The president also will see before him a chamber whose demographics have changed after the midterm election ushered in the youngest and most diverse freshman class of legislators. He’ll also be forced to share screen time with Pelosi, who will be seated behind the president along with Vice President Mike Pence.

“The visual of who is serving in Congress will be significant,” said Meena Bose, director of Hofstra University’s Kalikow Center for the Study of the American Presidency. “I think a lot of people will also be looking at the dynamic between Speaker Pelosi and President Trump . . . the visuals of how the speaker of the House responds to his speech . . . I don’t think the speaker will hide disagreement.”

Vanessa Beasley, an associate professor of communication studies at Vanderbilt University, said Trump will likely “attempt to demonstrate to Democrats that he is still their formidable opponent, that he is still tough.”

2020 outlook

Tuesday’s speech comes at the midpoint of Trump’s first term in office, as the field of Democratic presidential contenders continues to grow ahead of the 2020 presidential race.

Bose said Trump and his speechwriters will “without a doubt” have 2020 in mind when piecing together the speech and laying out new initiatives.

“Certainly the White House is looking ahead to 2020 and what happens in 2019, the policy decisions in 2019, and how that helps the president’s candidacy,” Bose said.

Economic boasting

White House counsel Kellyanne Conway, speaking to reporters on Monday, said Trump will use the speech to tout a dip in unemployment figures and the benefits of his 2017 tax plan in their everyday lives.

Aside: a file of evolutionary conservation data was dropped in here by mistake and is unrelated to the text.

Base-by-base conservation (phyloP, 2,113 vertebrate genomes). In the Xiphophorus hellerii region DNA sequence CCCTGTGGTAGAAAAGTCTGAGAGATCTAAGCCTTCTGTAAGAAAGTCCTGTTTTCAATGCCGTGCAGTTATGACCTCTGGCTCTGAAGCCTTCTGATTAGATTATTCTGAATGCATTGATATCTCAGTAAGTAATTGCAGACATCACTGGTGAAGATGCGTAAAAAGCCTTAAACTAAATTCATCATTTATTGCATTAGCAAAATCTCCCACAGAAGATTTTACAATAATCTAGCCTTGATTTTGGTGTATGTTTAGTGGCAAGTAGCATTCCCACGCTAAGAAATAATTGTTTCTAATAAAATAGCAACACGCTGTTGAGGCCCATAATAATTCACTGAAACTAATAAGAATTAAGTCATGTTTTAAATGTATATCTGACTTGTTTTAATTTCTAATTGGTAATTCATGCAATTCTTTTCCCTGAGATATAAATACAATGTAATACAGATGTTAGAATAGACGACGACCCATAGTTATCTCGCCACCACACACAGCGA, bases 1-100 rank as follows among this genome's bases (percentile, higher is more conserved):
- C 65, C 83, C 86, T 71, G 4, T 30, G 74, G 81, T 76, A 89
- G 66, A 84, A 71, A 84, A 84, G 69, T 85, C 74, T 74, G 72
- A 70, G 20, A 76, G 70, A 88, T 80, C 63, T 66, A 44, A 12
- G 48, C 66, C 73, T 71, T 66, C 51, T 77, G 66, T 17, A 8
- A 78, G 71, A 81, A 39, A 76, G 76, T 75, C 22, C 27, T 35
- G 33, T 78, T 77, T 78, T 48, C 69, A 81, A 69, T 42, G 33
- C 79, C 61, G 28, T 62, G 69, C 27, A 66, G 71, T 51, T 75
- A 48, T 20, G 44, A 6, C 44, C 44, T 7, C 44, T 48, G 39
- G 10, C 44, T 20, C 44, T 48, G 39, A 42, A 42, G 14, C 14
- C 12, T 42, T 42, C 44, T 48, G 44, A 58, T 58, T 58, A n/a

“The American people see the results. They either have more money in their pockets . . . or they know people who have” seen positive results from the new tax code, said Conway.

The message of economic prosperity might conflict with the images and stories that emerged amid the shutdown as government workers stood in food bank lines and spoke of rationing their medication, said Beasley who studies political rhetoric.

“The challenge is that he is giving this speech just a few days after the shutdown ended, meaning that most viewers can probably still remember watching multiple government employees being interviewed on television talking about how hard it was to make ends meet during that time,” said Beasley.

International agenda

In the past two months Trump has announced the withdrawal of troops from Syria — to the consternation of his national security advisers — declared his intent to meet for a second time with North Korean leader Kim Jong Un and has backed efforts to force Venezuela’s leader Nicolás Maduro out of office.

The president is expected to lay out more of his foreign policy plans in the speech, and world leaders are sure to be tuning in, said Mercieca.  

“Trump is able to make pronouncements at any moment on his Twitter and he does that . . . this is an opportunity for him to make considered . . . well-crafted and thought-out foreign policy announcements . . .,” Mercieca said.